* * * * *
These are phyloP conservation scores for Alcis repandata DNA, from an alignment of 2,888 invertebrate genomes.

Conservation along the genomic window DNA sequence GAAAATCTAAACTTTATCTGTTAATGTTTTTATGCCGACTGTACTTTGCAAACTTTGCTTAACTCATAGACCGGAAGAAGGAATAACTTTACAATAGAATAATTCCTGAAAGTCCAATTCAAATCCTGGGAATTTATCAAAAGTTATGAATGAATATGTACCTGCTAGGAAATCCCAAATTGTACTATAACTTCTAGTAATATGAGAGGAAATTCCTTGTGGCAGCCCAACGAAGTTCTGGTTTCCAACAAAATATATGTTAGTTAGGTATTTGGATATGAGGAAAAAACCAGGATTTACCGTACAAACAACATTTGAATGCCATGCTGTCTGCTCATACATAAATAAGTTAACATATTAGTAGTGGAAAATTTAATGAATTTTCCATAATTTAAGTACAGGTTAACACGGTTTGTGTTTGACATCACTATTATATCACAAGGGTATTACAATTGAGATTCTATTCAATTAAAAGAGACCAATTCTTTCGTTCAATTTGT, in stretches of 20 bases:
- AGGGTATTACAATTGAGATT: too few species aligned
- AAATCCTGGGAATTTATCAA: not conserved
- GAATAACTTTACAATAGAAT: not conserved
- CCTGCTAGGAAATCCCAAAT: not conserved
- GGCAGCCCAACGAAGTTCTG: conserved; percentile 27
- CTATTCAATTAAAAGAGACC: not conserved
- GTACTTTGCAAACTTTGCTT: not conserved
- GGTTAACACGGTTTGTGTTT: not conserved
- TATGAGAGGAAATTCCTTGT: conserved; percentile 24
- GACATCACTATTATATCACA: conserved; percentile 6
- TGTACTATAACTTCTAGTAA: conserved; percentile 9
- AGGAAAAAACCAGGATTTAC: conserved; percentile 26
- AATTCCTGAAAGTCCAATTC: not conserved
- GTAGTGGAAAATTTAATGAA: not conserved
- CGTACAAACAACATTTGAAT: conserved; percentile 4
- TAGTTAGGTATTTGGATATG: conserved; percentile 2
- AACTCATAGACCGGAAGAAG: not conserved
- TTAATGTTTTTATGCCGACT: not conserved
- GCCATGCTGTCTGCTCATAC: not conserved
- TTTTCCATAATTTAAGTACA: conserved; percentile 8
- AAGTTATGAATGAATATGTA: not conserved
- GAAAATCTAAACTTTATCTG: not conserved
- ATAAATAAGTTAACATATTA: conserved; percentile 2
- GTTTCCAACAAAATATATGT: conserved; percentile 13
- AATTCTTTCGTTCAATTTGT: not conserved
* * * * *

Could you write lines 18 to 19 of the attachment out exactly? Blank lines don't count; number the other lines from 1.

- TAGTTAGGTATTTGGATATG: conserved; percentile 2
- AACTCATAGACCGGAAGAAG: not conserved